Since our conception, our bodies have grown from one single fertilized cell into a complex community made up of roughly 50 to 70 trillion individual cells. By the time we are born, these cells are specialized and functionally grouped together into most of the basic structures necessary for life on land: Bones, muscles, skin, connective tissue, organs, glands, blood and lymph vessels, body fluids and the immune system. But the nervous system requires another couple of years to fully develop and master skills like the ability to walk upright and language development.
Keeping our inner maintenance up and running non-stop requires so much information processing that it would be too slow and inefficient to do it all in one fairly remote location. Therefore our internal organs have nerve plexuses connected to them where functional monitoring and self-correction takes place on the spot. The heart itself is actually not just a muscle but is made up of 60% neurons like those in the gray matter of the brain. So we speak of a heart brain, a gut brain, and immunologists speak of the immune system as a mobile brain.
However, if our individual organs only look out for their own function and growth, without consideration for the needs of the whole, what we get is cancer. So it is absolutely essential that the activities of all of our body parts are connected, monitored and coordinated. That is what our central nervous system does.
The survival of the individual entity we call a human being depends on the willingness and ability of the individual cells and organs to communicate and cooperate for the good of the whole. When the whole dies, so do the cells and organs. This is not rocket science, but it is something the cancer does not know or chooses to deny.
Just a thought: what would happen if we applied the body’s wisdom to the whole of the human race?
In the past 100 years we have had two competing economic ideologies.
Communism was all about absolute, central control. This lead to a huge, bloated head and atrophied, non-functioning organs. The body was ultimately not able to support the head, and it fell.
Capitalism is all about the individual organ-(ization) taking whatever it needs to grow and prosper without regard to the consequences for the rest of the body. “Off with the head! It only gets in the way!” Has anyone seen the headless rider lately?
There is a third option. Our body proves it. But we have not seen it in action yet. Could it be that the human race is still so young that the nervous system of our collective body is still growing into its full function, and upright gait plus communication skills are just around the corner? In our previous attempts to get on our feet we fell on our behind more than once, and throwing tantrums has not been very effective in communicating our needs. But considering the age of our universe, the human race was only born a few seconds ago. So there is hope.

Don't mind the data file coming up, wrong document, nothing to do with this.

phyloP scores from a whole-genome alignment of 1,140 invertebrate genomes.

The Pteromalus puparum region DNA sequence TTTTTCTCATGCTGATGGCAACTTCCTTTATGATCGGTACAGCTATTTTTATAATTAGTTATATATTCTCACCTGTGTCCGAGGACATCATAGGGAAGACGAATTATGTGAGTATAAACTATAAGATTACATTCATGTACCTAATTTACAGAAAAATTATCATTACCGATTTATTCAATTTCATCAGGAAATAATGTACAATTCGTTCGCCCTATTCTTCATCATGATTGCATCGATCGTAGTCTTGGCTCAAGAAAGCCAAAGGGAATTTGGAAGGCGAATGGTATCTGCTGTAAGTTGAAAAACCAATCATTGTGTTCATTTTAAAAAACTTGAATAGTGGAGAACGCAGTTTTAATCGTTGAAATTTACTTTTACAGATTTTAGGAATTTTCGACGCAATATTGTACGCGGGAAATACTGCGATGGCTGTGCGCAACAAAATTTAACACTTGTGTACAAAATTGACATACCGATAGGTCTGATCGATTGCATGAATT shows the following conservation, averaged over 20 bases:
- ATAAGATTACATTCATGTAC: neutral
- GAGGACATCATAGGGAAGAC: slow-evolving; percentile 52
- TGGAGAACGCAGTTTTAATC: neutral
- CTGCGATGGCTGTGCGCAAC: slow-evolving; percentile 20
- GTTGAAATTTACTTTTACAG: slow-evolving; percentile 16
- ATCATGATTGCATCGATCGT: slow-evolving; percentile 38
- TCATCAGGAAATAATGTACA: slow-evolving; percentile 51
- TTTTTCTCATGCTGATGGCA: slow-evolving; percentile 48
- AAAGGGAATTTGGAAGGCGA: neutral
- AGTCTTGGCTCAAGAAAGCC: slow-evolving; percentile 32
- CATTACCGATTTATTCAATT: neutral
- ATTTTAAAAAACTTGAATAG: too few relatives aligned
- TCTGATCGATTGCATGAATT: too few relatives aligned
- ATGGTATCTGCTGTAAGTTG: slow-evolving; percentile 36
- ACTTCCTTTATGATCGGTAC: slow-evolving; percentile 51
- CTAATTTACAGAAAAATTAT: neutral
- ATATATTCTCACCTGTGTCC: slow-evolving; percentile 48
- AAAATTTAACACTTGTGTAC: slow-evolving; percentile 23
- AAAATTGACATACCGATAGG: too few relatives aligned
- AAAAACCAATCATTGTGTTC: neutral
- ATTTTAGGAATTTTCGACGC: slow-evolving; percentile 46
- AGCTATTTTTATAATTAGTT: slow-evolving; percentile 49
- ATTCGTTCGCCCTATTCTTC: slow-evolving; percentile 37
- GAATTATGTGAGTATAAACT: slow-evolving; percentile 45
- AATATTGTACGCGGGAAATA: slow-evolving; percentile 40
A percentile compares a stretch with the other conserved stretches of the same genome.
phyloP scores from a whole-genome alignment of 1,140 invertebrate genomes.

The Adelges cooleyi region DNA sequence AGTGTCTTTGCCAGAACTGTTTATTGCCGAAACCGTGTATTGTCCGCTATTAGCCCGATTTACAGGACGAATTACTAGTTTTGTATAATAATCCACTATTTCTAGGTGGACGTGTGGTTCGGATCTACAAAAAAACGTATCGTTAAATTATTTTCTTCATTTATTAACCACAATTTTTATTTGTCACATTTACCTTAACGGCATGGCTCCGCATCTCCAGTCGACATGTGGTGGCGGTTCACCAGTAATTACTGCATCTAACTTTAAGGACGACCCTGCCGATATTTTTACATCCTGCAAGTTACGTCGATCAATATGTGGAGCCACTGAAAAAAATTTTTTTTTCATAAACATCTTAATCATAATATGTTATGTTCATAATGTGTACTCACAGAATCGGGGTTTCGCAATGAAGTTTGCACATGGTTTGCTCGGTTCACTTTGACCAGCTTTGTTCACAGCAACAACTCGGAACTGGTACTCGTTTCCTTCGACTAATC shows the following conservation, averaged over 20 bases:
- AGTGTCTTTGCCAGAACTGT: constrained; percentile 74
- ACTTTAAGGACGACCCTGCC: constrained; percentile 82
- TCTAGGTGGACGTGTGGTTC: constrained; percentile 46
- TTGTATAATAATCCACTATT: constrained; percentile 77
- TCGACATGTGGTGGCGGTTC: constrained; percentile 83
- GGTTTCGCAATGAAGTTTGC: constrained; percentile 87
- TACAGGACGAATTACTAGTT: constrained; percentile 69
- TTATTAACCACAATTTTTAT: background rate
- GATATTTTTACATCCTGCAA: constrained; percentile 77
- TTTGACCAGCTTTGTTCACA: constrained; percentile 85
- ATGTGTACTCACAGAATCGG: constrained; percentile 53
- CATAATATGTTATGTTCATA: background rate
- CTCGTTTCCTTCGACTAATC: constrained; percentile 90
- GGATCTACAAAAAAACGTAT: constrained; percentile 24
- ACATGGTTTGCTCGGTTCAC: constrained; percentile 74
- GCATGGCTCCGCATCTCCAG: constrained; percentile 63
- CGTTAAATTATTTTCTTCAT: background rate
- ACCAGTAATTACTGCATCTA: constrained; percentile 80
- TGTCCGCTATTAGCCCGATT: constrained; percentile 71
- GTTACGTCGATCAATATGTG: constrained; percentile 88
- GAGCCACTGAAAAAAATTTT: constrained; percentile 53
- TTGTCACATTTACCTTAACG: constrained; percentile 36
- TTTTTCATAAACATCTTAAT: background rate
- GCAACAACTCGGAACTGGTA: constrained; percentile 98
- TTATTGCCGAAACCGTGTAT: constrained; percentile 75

There is one more admirable capacity of our brain that I still need to mention:
Our ability to dream, imagine and visualize possibilities that have yet to be created. Our head-, heart-, and gut brains are capable of receiving information – inspiration directly from the Field. What is the Field? It cannot be described in terms of space and time, it cannot be measured, and it is an inescapable necessity for our most up-to-date observations of quantum physics to work. It is a concept that tries to explain the inexplicable: How can information travel faster than the speed of light?
It does, and not at random.
Switching from physics to metaphysics: there appears to be an Intelligence or Collective Consciousness that is in charge of our personal, collective and universal evolution. I am convinced that it is this omnipresent Intelligence that allows our individual Consciousness to inhabit a complex body grown from a single fertilized cell. It is also in charge of the growth and maturation of the human race as a whole. It has purpose and patience. Yes, we are facing a crisis, and the growing pains are profound. But the Intelligence that came up with this brilliant way of expressing Consciousness through physical form is certainly capable of guiding our continued journey from evolution of consciousness to Conscious Evolution past the present crisis. It is a journey worth taking!
Shana Dieterle, PT, CST, is a CranioSacral Therapist practicing in Missoula, MT. She has trained with the Upledger Institute International and is presently working on her Diplomate certification. It is her pleasure to explore the amazing health benefits of light touch therapy to optimize brain function and self-healing.
For further information and contact information, go to www.ShanasHeartofHealing.com